Question 4: Could the widespread implementation of such luminaires have a negative impact on the development and maintenance of the human immune system, particularly considering that these luminaires are being marketed to schools?
The experts and manufacturers consulted, and literature reviewed, all indicated more research is needed to provide an answer.
Question 5: What are the potential impacts to the human circadian system from consistent exposure to wavelengths in the 405nm range throughout the day and into the evening?
There is potential for germicidal ambient blue luminaires to be used in a manner that doesn’t have a negative impact on our circadian systems. (This will depend on specific fixture spectra, the use of dimmable systems, specific occupant tasks, specific space configurations, and potential blue light hazards from use at higher intensities). Circadian stimulus calculations would be needed on a project-by-project basis to verify.
The bottom line is that there are still unanswered questions relative to the impacts on
• bacteria resistance and tolerance,
• microbial communities in the larger built environment,
• sensitive human populations,
• human cells from chronic/repeated exposure,
• human cells from long-term exposure,
• the human immune system, and
• the human circadian system.
Nevertheless, certain hospital, veterinarian, cleanroom, agricultural, food production, restroom, gym, and transportation settings may still be good candidates for this technology once the importance of the above unanswered questions have been weighed for the specific project being considered. More caution is warranted for settings like school classrooms, daycares, hospitality spaces, offices, and dormitory rooms, at least for now. But there are likely specific spaces within these settings, such as food prep areas or restrooms, that may still be appropriate. A night mode use may be appropriate for some of these settings as well.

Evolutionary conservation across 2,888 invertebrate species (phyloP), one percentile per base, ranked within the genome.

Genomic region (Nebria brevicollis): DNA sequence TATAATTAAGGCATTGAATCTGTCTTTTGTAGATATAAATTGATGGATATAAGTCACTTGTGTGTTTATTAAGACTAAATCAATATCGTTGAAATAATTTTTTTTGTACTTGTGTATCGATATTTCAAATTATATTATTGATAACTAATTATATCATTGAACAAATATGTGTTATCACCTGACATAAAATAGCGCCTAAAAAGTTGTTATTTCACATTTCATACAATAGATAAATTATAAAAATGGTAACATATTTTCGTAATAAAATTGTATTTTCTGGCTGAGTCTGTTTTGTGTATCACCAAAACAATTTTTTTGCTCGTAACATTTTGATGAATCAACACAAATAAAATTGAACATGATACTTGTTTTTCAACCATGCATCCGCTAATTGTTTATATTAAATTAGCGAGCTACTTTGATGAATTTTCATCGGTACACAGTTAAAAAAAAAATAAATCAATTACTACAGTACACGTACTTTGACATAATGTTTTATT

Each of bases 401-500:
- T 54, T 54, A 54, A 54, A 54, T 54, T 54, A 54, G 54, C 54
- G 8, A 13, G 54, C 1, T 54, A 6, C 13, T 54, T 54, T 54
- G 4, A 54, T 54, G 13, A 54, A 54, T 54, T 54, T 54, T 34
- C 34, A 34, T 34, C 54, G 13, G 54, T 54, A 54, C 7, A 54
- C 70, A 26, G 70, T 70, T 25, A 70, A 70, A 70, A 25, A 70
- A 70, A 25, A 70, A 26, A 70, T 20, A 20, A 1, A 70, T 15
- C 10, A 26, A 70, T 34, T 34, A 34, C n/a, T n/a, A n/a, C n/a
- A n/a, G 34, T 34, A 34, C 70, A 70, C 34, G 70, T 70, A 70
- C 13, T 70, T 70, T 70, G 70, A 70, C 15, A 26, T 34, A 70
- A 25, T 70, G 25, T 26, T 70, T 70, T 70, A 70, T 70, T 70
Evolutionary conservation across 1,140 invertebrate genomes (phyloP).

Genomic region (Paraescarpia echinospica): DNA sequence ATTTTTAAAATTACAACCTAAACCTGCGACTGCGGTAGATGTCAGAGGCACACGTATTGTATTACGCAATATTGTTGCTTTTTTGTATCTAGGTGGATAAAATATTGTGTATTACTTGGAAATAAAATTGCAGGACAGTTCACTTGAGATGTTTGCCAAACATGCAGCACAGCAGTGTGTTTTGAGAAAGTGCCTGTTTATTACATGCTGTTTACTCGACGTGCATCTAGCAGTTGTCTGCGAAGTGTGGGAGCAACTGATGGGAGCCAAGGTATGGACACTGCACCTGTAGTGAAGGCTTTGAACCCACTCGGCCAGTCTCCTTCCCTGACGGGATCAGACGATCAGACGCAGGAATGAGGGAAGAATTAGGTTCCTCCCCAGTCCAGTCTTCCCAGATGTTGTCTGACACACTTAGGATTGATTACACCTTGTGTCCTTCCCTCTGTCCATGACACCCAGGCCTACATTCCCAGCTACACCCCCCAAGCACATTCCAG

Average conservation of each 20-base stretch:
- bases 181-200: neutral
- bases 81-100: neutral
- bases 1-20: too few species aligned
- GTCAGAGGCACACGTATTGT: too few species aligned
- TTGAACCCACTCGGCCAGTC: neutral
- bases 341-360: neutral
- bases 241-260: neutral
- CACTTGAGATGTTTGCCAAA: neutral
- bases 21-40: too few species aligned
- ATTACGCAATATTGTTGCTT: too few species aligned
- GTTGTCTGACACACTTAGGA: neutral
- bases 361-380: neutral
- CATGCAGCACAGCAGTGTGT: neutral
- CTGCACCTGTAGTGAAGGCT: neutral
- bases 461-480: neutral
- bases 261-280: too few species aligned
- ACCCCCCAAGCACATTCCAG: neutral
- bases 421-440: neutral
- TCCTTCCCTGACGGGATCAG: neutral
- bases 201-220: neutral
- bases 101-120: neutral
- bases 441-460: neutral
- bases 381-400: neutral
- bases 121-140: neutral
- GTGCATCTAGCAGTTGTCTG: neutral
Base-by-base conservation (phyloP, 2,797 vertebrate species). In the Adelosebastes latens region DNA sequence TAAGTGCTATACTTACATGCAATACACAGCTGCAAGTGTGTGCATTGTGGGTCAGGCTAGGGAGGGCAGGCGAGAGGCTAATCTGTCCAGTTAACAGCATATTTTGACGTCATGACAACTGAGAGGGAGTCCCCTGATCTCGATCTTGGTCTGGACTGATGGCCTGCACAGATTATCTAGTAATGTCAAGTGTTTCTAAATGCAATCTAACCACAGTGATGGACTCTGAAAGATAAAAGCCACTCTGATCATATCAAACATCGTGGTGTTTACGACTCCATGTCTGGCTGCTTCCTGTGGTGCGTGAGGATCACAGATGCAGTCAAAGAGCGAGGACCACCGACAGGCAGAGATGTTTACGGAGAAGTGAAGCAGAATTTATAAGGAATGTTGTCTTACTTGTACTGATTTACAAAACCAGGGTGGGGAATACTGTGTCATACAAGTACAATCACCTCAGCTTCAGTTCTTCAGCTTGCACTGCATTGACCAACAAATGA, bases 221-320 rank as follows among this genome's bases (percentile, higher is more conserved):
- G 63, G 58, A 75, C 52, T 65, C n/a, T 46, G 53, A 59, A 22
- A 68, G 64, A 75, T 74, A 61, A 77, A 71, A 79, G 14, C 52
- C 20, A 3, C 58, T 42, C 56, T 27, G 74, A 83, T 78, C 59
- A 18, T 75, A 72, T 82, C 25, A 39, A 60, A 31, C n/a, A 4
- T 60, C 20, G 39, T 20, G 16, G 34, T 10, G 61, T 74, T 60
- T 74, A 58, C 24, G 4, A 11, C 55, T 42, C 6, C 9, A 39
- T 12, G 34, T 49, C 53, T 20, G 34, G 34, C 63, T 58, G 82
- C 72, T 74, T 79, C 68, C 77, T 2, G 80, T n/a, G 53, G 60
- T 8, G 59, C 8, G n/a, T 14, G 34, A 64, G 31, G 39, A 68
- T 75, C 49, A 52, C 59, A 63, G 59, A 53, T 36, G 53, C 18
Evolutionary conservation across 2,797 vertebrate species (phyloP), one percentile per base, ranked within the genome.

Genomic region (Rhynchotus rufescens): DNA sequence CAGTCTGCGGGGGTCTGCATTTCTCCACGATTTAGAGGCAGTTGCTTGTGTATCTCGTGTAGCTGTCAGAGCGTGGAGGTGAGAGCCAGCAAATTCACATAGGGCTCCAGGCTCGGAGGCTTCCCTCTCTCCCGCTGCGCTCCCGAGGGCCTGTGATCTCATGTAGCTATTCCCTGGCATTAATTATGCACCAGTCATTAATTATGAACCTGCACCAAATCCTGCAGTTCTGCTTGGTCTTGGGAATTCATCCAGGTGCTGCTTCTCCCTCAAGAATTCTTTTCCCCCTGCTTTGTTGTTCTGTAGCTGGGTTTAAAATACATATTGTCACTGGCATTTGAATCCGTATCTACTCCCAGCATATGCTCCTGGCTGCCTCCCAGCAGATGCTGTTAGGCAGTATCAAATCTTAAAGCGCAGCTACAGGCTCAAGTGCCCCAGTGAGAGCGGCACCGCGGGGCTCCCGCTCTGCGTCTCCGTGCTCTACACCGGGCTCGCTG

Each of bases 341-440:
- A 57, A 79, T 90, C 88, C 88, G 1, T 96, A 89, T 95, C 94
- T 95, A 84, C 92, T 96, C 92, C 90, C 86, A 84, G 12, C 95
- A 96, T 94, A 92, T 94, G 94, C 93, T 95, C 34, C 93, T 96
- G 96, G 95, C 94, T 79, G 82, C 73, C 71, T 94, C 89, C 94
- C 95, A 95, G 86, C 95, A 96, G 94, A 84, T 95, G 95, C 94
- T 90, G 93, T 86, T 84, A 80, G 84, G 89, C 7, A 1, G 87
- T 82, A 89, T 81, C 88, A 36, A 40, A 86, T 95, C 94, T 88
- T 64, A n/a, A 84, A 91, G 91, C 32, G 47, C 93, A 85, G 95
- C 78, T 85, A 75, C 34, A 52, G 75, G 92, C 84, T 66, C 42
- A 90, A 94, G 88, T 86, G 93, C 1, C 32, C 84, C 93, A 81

In every case, relevant experts, such as medical professionals, microbiologists, epidemiologists, the manufacturers of the technology, etc., should be consulted to help determine how best to use them in the specific contexts being considered, or whether to use them at all instead of other options like portable UV lighting units. Otherwise there is a risk of creating environments misaligned with a given occupant population’s short- and long-term needs. This approach may be overcautious, and some researchers would argue that it is. But to make sure that the wider use of blue light improves life, it’s prudent the above questions have better answers before moving beyond these recommendations.
Marcel Harmon (email@example.com), PhD, PE, WELL AP, LEED AP O+M, is a senior associate with BranchPattern.
An expanded version of this article was originally published on the Evolution Institute's This View of Life Magazine. To view the original article, please visit https://evolution-institute.org/the-potential-evolutionary-mismatches-of-germicidal-ambient-lighting/.